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Parking at Perth
Our long-term and short-term parking options at Perth Airport offer the best safety features, whether you choose an indoor or outdoor car park. With a Meet and Greet service you let the parking job to a professional driver, whereas with a Park and Ride option you park your car yourself and take a free shuttle to the airport. Book now to save up to 60%.
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Whether you’re due to board an international, domestic or regional flight, Perth Airport offers ample parking in every one of its terminals. All car parks are protected by 24-hour security patrols and CCTV.
You will find short-term parking at T1, T2, T3 and T4. The short-term car parks have pick-up and drop-off areas at the front.
Short-term parking is also very convenient if you’re going on a short business trip or mini-break and don’t want to park too far away. The short-term car parks at each of the four main terminals are just two or three minutes’ walk from check-in.
You may leave your car in the short-term car parks for as little as 10 minutes or less or as long as 12 days at standard rates. You will incur an additional premium charge for every day you spend in the car park beyond that timeframe.
Long-term parking is also available at T1, T2, T3 and T4. The airport charges a standard rate for stays of between one hour and nine days, which is a shorter timeframe than the stated short-term option. Despite this, the charge for additional days in long-term parking is much smaller than it is in short-term. For this reason, it makes more sense to use the long-term parking areas for extended trips.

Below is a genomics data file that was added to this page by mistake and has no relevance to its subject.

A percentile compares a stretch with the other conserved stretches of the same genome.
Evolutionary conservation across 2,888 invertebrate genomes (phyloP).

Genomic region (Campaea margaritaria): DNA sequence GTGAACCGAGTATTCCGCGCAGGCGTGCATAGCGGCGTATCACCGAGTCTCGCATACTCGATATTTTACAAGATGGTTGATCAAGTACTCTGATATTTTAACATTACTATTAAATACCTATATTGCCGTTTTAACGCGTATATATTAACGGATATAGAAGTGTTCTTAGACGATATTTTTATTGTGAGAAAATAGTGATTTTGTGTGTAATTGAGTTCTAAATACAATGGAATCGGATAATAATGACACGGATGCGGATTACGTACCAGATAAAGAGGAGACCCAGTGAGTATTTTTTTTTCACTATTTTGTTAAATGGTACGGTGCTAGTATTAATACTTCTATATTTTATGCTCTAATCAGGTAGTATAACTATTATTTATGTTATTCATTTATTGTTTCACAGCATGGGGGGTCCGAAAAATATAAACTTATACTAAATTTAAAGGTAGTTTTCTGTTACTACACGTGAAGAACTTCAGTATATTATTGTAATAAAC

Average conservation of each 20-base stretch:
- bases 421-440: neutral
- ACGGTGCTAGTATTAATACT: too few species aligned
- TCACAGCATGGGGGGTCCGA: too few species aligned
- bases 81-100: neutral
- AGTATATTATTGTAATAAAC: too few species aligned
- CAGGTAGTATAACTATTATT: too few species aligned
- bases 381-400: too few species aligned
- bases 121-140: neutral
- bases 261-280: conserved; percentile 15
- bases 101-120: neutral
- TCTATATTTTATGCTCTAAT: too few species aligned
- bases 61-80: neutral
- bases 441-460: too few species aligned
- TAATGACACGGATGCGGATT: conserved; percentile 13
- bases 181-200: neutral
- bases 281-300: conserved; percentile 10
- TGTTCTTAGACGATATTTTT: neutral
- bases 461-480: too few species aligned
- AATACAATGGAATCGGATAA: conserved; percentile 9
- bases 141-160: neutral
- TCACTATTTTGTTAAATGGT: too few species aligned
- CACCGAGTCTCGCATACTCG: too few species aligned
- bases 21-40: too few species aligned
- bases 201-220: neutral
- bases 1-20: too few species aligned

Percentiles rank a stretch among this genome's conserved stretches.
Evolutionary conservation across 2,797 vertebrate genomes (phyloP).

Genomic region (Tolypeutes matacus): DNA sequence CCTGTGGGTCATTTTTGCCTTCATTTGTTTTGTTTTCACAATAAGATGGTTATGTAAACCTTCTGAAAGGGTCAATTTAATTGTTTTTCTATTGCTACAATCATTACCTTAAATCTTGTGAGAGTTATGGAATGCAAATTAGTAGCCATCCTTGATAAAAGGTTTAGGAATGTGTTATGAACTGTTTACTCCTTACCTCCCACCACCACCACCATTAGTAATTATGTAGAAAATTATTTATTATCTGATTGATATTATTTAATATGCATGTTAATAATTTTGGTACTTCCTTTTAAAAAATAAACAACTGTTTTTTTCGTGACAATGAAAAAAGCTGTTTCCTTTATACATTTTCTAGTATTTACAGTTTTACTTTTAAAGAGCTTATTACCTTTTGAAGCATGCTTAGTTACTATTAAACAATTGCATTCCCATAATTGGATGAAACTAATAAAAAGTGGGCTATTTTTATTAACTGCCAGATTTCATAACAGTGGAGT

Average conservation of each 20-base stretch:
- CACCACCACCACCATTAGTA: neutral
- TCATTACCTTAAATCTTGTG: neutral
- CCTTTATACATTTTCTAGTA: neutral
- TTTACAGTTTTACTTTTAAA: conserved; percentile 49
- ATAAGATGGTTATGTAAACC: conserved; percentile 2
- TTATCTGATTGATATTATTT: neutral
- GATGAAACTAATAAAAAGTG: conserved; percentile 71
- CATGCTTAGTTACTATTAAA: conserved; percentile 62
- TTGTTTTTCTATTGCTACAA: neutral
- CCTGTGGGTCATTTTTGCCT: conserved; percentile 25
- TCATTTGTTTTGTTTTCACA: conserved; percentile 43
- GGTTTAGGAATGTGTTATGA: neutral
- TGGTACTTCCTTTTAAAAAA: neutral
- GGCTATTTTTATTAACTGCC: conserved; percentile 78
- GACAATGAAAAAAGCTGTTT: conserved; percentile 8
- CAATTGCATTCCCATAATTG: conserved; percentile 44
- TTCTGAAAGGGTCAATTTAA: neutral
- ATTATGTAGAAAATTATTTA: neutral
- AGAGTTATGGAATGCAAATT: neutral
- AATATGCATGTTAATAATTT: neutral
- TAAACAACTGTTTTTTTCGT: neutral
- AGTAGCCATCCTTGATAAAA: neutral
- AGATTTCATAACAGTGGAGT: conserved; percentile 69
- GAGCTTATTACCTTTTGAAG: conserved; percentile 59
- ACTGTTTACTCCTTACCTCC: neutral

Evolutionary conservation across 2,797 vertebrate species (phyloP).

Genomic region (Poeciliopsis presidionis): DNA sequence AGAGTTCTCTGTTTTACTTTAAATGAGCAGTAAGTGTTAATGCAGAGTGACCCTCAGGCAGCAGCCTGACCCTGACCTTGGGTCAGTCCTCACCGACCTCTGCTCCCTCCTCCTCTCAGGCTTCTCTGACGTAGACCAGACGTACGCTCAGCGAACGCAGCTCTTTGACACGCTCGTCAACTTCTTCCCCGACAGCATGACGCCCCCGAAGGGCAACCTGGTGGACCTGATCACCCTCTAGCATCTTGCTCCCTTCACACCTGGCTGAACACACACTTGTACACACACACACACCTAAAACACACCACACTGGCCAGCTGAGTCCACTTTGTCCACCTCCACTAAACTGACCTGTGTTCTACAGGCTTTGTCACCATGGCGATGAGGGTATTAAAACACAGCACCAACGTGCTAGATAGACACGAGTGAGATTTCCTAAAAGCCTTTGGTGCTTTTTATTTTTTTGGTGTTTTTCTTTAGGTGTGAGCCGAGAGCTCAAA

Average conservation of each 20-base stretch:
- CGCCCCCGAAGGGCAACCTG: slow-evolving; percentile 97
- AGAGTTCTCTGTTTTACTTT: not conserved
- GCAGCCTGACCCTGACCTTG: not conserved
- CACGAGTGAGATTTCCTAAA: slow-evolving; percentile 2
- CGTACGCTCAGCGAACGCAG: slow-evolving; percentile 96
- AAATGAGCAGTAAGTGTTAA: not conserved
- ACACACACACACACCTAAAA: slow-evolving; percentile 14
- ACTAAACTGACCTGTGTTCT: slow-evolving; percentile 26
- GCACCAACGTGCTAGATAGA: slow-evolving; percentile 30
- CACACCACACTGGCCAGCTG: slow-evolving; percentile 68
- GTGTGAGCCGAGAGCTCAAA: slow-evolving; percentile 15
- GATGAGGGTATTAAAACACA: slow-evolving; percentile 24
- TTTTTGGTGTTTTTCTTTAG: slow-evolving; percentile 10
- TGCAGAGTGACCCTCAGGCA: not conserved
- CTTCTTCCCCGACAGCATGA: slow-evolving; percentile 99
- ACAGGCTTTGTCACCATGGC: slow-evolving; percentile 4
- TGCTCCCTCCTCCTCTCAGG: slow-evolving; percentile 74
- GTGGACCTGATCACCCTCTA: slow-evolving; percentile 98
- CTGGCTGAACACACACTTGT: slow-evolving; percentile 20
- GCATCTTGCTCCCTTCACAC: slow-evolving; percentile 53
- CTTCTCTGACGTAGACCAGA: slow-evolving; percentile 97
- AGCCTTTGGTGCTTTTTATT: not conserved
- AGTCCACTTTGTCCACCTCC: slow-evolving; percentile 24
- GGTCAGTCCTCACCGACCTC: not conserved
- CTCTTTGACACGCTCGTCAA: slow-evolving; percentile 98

Long-term car parks are further away from the terminals than their short-term alternatives. However, a shuttlebus runs every 10 minutes, 24 hours a day. The shuttlebus offers full disabled access.
Fast Track parking is PER’s business-class option and is available at T3 and T4. These car parks feature 230 wide parking bays. The spaces are covered to keep you out of the rain while you make your way to check-in and to help protect your car from the elements while you’re away.
Fast Track parking is available for between 0-2 hours and 11-12 days at the normal rate. You will incur a set premium for each additional day of parking beyond 12 days. Located just one minute’s walk from the terminal, this option is perfect if you’re pushed for time.